Health care as a “market good”? Appendicitis as a case study
The dramatic variation of health care costs across the United States was one of the important factors behind the U.S. Patient Protection and Affordable Care Act, passed by the U.S. Congress and signed by President Obama in 2010. Moreover, research programs such as the Dartmouth Atlas of Health Care project have documented how higher costs do not necessarily result in better patient outcomes.
A 2012 study from the University of California, San Francisco, published in the Archives of Internal Medicine, “Health Care as a ‘Market Good’? Appendicitis as a Case Study,” analyzed 2009 data from 19,368 adult patients treated for appendicitis in California hospitals. To ensure valid comparisons, the researchers examined “only uncomplicated episodes of acute appendicitis” that involved “visits for patients 18 to 59 years old with hospitalization that lasted fewer than four days with routine discharges to home.”
The study’s findings include:
- The lowest charge for removal of an appendix was $1,529, while the highest was $182,955. The median was $33,611.
- Treatments for Medicaid patients were associated with a 2.3% cost increase; for uninsured patients, related costs were 1.4% higher than the median.
- The median charge for the procedure at a county hospital was 36.6% lower than at nonprofit hospitals; costs at for-profit hospitals were 16.3% higher.
- Even within the county with the lowest range of charges, Fresno, the highest and lowest costs varied by $46,204, suggesting that geography does not fully explain the dramatic variations.
The researchers conclude: “Our first result of the median charge for treating ‘uncomplicated’ appendicitis of $33, 611 would certainly startle many patients. Given estimates that 60% of bankruptcies in the United States involve catastrophic medical expenses, these data should alarm those making decisions about our society’s ability to obtain medical care without financial catastrophe.”
Tags: medicine, health care reform, Obamacare
Newswriting and digital reporting assignments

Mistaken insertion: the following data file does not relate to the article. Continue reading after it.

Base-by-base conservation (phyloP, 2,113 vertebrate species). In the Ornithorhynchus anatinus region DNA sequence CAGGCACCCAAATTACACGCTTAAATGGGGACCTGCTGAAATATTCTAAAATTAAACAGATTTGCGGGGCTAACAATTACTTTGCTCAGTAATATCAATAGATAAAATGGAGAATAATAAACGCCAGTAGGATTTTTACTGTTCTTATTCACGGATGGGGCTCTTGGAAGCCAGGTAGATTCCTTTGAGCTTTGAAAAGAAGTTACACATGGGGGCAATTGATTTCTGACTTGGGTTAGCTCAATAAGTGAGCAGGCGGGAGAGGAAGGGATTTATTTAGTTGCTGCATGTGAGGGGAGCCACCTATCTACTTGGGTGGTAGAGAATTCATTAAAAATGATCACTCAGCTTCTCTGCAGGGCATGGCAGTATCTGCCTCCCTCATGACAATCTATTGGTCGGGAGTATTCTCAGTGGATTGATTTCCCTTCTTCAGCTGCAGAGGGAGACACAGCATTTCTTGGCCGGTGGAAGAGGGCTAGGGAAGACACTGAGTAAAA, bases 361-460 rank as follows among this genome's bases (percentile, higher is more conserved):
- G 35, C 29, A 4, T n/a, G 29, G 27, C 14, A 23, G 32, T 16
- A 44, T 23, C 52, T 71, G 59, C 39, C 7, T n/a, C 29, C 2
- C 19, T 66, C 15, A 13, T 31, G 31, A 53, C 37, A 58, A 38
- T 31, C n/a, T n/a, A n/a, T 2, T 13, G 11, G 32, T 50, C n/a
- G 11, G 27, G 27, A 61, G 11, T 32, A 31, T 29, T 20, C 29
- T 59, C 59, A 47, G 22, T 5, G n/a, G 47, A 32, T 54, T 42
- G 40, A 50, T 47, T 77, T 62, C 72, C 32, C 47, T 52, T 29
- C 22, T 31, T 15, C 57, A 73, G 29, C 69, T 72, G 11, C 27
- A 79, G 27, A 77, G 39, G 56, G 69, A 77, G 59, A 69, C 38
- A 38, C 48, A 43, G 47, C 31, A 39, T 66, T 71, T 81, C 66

- Write a lead, headline or nut graph based on the study.
- Spend 60 minutes exploring the issue by accessing sources of information other than the study. Write a lead (or headline or nut graph) based on the study but informed by the new information. Does the new information significantly change what one would write based on the study alone?
- Compose two Twitter messages of 140 characters or fewer accurately conveying the study’s findings to a general audience. Make sure to use appropriate hashtags.
- Choose several key quotations from the study and show how they would be set up and used in a brief blog post.
- Map out the structure for a 60-second video segment about the study. What combination of study findings and visual aids could be used?
- Find pictures and graphics that might run with a story about the study. If appropriate, also find two related videos to embed in an online posting. Be sure to evaluate the credibility and appropriateness of any materials you would aggregate and repurpose.
Class discussion questions
- What is the study’s most important finding?
- Would members of the public intuitively understand the study’s findings? If not, what would be the most effective way to relate them?
- What kinds of knowledgeable sources you would interview to report the study in context?
- How could the study be “localized” and shown to have community implications?
- How might the study be explained through the stories of representative individuals? What kinds of people might a reporter feature to make such a story about the study come alive?
- What sorts of stories might be generated out of secondary information or ideas discussed in the study?
Read the study titled “Health Care as a ‘Market Good’? Appendicitis as a Case Study.”
- What are the study's key technical term(s)? Which ones need to be put into language a lay audience can understand?
- Do the study’s authors put the research into context and show how they are advancing the state of knowledge about the subject? If so, what did the previous research indicate?
- What is the study’s research method? If there are statistical results, how did the scholars arrive at them?
- Evaluate the study's limitations. (For example, are there weaknesses in the study's data or research design?)
- How could the findings be misreported or misinterpreted by a reporter? In other words, what are the difficulties in conveying the data accurately? Give an example of a faulty headline or story lead.
Read the issue-related The New Yorker article titled "The Cost Conundrum."
- What key insights from the article and the study should reporters be aware of as they cover health care cost issues?